Afterward, DEQ required Duke to submit a plan of action, including additional sampling and removal of the cenospheres from nearby wetlands. HF Lee is also on the list of plants where the ash basins will be excavated and the material placed in lined landfills.

 

 

Commentary

Former prosecutor: Kavanaugh vote must be delayed while sexual assault claim is investigated

We know that the natural disaster that continues to grip North Carolina remains at the front of everyone’s mind, but for those who have a few minutes for other matters, please take a look at the op-ed authored by former federal law clerk, prosecutor and author David Lat for the New York Times entitled “Delay the Vote — for Kavanaugh, for His Accuser and for the Court: Christine Blasey Ford deserves to be heard. And the judge deserves a chance to clear his name.”

At issue, of course, is the recent revelation by a woman who says she was the object of an attempted sexual assault by Supreme Court nominee Brett Kavanaugh and another man at a party in the in the 1980’s. Here’s Lat:

“Her disturbing claims deserve further investigation by the Senate Judiciary Committee, even if it means delaying his confirmation vote. A delay wouldn’t just be for her sake, but for the sake of Judge Kavanaugh and the Supreme Court itself.”

After explaining how Ms. Ford has come forward to provide details of the event and that some have argued that, based on Kavanaugh’s denials, the confirmation vote should proceed, Lat says this:

“I respectfully disagree. The confirmation should be delayed until there is a full investigation, followed by Senate Judiciary Committee hearings, into Ms. Ford’s accusations.

She passed a polygraph test administered by a former F.B.I. agent, and her therapist provided The Washington Post with notes reflecting that Ms. Ford described the alleged incident in 2012. But her case is far from ironclad.

For example, she can’t remember or remains uncertain about many key details (including the year of the alleged incident); she told nobody contemporaneously (unlike many other alleged victims of sexual assault); and both Mr. Kavanaugh and his friend deny it. There is, as far as we know, no physical evidence. It’s a true “she said, he said” — or, rather, “they said,” since two people deny this incident ever happened.

But Ms. Ford should at least be heard, and not just because the #MeToo movement has made the importance of hearing out victims of alleged sexual misconduct even more obvious than it already was. The alleged perpetrator and witness should be heard from as well, and everyone involved should be placed under oath and subjected to aggressive questioning. (At least three Republican senators — Jeff Flake of Arizona, Lindsey Graham of South Carolina and Bob Corker of Tennessee — have expressed interest in hearing more about Ms. Ford’s account, but there’s no consensus yet on the preferred process.)…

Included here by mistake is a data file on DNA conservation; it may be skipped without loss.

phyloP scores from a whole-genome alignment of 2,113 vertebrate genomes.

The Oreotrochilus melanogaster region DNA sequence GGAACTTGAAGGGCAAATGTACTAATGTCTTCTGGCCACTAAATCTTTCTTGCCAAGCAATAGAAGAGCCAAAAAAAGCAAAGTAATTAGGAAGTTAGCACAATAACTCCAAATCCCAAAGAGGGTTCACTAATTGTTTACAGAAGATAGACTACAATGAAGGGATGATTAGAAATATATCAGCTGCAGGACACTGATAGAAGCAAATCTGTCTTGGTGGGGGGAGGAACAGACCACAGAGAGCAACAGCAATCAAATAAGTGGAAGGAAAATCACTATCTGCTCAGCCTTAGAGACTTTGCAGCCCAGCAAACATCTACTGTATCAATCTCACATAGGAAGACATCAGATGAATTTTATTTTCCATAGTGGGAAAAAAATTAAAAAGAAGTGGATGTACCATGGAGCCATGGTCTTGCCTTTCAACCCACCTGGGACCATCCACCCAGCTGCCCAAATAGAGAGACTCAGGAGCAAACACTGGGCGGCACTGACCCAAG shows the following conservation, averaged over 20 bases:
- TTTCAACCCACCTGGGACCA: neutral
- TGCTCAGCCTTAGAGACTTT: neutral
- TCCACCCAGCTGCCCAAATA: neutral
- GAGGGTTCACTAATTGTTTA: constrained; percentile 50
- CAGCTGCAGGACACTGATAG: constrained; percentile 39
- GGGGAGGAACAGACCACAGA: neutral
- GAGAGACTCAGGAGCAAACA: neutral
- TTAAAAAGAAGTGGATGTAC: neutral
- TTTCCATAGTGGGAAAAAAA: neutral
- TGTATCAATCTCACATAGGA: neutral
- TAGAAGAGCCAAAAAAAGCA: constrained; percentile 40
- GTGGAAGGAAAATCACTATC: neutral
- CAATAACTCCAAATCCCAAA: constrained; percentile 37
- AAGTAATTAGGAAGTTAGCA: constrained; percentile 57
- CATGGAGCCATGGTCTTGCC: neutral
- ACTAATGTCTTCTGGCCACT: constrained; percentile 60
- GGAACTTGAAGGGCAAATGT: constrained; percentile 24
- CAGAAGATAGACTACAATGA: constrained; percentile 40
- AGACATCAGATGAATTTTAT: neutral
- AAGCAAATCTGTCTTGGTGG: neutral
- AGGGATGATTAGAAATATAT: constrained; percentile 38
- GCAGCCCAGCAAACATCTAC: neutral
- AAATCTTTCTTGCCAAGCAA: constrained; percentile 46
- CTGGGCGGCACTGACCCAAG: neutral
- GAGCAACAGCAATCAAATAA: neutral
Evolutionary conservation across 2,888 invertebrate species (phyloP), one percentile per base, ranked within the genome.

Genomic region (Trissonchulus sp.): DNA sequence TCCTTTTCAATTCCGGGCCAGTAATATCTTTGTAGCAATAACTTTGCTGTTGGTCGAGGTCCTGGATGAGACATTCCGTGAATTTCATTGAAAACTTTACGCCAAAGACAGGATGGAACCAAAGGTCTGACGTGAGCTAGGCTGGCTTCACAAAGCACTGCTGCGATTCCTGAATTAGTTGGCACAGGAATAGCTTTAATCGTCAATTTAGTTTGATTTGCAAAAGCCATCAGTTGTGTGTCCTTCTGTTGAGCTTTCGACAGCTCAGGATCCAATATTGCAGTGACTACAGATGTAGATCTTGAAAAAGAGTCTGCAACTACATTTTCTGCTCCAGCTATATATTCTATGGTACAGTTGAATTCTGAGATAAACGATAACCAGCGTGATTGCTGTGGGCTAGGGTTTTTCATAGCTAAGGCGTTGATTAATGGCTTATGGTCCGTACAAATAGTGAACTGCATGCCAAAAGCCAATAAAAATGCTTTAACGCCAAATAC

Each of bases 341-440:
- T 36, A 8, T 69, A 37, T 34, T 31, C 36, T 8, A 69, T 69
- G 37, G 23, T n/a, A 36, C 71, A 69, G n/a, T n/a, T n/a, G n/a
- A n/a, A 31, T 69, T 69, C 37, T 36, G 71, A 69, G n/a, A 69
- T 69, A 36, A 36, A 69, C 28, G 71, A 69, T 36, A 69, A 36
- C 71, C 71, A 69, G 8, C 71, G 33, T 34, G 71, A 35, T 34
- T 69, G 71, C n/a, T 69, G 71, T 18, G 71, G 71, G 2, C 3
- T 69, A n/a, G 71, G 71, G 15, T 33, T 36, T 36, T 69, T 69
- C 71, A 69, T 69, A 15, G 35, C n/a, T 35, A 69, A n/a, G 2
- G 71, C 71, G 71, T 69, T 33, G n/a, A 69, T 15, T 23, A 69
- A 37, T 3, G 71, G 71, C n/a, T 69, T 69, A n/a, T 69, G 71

The way in which Ms. Ford’s allegations came to light was, to put it charitably, deeply unfortunate. These claims should have been thoroughly and discreetly investigated weeks ago, by nonpartisan F.B.I. agents and bipartisan Senate investigators, in a way that protected Christine Ford’s privacy and Brett Kavanaugh’s good name. But here we are.

It is quite possible — or even likely — that hearings won’t prevent Brett Kavanaugh from being confirmed given the equivocal evidence against him and, perhaps even more important, the number of Republicans and red-state Democrats in the Senate. But due process, which ought to matter when it comes to filling the critical seat on the highest court in the land, calls for nothing less.”

Environment

DEQ: Chemours says it shut down operations before Hurricane Florence; inspections to follow

 

The Chemours plant sits on 2,150 acres near the Cumberland/Bladen county line. The Cape Fear River lies adjacent to plant property, shown here on the far right of the screen. (Google maps, satellite view)

The Chemours plant, responsible for discharging GenX and other fluorinated compounds into the Cape Fear River for at least 30 years, reportedly suspended its operations before Hurricane Florence hit, according to state environmental regulators.

The facility hugs the Cape Fear River near the Cumberland-Bladen county line. North of the plant in Fayetteville, the river is currently at 40.59 feet, according to the National Weather Service, 5 feet above flood state.

The river is expected to reach 62.3 feet by Tuesday, which would exceed peak levels during Hurricane Matthew — 58 feet. the record is 68 feet.

Concerns about further degradation of the river and nearby private drinking water wells focus on the heavily contaminated soils and groundwater at the plant site. Rain and flooding could wash the compounds into the river and onto neighboring properties.

DEQ spokeswoman Bridget Munger said if conditions are safe enough for travel tomorrow, staff from the Division of Water Resources will conduct a site visit and restart sampling the discharge. The sampling equipment was turned off ahead of the storm, Munger said, to avoid damaging or losing the equipment.

However, considering that the river is forecast to rise for at least the next day, the site inspection could be delayed.